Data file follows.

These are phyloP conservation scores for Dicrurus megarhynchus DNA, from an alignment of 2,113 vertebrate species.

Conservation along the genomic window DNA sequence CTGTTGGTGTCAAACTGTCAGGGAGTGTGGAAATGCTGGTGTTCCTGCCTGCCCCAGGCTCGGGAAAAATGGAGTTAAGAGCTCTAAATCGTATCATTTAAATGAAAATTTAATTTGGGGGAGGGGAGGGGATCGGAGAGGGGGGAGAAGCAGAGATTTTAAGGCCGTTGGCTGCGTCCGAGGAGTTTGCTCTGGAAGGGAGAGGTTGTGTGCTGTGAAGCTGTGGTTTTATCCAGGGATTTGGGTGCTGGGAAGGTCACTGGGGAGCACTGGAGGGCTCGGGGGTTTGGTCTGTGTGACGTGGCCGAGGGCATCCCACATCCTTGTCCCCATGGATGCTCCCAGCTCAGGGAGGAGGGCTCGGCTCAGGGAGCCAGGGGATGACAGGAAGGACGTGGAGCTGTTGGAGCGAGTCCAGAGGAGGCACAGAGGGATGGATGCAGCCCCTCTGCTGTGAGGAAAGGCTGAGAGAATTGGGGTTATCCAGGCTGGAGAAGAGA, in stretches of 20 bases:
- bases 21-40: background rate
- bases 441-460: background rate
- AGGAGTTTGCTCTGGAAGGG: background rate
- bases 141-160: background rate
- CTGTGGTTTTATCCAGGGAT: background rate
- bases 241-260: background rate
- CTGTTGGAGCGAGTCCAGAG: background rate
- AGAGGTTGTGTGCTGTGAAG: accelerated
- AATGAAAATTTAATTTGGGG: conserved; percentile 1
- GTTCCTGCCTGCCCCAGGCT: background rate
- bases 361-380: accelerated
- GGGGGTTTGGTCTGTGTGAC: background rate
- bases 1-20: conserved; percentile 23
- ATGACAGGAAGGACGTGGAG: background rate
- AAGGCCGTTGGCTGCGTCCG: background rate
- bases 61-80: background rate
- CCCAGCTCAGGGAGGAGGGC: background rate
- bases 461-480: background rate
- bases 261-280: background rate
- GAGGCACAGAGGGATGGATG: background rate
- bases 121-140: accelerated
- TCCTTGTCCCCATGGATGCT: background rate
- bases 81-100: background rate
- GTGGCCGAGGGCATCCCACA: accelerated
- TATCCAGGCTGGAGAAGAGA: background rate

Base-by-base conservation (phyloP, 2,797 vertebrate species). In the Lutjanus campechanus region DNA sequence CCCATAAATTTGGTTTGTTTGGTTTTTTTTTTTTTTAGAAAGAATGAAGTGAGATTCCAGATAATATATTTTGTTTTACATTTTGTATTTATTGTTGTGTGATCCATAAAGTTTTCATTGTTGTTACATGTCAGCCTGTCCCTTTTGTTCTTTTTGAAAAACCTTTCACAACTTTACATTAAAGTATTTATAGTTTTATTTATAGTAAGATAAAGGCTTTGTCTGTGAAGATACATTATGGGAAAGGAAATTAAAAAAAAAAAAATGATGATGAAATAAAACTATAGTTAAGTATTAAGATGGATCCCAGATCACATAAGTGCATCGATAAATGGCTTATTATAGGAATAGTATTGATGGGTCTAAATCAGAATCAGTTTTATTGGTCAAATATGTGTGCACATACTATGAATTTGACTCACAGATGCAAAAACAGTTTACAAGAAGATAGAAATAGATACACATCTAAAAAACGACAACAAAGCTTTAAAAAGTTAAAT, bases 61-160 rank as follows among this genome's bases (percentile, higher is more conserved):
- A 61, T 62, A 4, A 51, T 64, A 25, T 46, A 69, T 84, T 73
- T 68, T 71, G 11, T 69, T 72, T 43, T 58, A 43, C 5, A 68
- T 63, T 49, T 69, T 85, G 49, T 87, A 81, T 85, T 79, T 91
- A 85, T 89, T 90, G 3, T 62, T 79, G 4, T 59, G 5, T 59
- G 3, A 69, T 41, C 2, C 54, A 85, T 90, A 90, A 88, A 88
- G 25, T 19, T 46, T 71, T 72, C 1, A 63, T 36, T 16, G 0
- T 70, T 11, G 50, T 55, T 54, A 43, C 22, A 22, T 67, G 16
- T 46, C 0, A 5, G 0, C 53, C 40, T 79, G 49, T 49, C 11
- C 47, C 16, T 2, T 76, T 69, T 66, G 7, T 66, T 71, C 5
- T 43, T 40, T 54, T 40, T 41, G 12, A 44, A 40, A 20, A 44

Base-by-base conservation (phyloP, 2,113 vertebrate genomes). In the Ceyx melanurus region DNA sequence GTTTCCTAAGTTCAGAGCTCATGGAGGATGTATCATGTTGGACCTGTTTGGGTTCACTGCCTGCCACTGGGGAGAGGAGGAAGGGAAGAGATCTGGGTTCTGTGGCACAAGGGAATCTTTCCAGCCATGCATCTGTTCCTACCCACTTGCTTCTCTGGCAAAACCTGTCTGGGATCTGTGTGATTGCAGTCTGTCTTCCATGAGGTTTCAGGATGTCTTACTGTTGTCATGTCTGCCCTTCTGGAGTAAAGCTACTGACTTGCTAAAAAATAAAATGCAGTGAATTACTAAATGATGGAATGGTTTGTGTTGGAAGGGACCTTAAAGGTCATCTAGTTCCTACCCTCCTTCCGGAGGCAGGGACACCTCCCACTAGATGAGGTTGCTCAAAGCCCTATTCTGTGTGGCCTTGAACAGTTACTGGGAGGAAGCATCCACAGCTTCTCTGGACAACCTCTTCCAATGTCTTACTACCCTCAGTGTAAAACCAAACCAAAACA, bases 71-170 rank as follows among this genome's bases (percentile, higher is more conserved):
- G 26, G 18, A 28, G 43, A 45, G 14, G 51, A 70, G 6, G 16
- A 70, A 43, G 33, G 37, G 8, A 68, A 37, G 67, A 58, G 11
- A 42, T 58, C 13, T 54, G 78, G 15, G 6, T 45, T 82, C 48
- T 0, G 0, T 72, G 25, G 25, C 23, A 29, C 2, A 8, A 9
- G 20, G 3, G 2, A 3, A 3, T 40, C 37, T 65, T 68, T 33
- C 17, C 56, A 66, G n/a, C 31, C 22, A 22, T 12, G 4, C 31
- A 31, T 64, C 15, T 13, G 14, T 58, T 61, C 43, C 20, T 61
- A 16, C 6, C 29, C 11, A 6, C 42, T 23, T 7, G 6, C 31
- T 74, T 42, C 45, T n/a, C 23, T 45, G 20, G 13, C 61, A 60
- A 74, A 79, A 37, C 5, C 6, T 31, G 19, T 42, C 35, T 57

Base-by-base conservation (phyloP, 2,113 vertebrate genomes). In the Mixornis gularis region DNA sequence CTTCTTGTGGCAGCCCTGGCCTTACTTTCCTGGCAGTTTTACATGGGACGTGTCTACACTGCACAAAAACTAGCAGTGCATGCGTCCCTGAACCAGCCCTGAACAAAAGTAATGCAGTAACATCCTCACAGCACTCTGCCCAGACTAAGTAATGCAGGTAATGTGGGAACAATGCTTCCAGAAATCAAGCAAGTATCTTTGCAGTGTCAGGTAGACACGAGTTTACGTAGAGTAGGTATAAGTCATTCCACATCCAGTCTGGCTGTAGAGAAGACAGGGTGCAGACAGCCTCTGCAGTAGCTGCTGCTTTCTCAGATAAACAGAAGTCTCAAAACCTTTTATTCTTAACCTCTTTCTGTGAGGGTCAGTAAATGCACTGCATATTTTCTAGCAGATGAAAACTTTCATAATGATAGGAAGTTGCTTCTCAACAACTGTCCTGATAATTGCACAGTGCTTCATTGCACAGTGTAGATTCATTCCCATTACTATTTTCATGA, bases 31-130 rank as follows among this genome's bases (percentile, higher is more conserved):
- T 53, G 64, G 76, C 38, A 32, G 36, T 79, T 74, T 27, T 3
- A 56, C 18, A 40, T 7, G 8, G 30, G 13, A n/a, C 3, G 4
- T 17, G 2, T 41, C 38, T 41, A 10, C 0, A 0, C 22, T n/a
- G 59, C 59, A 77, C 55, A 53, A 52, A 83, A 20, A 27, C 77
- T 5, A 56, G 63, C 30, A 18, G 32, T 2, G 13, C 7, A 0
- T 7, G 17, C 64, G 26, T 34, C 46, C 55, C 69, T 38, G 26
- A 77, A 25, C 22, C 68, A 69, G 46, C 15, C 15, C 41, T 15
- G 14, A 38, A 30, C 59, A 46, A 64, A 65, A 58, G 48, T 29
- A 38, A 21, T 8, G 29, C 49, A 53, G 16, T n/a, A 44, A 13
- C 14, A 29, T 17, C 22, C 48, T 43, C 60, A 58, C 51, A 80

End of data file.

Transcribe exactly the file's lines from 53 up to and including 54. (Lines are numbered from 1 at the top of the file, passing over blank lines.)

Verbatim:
- T 17, G 2, T 41, C 38, T 41, A 10, C 0, A 0, C 22, T n/a
- G 59, C 59, A 77, C 55, A 53, A 52, A 83, A 20, A 27, C 77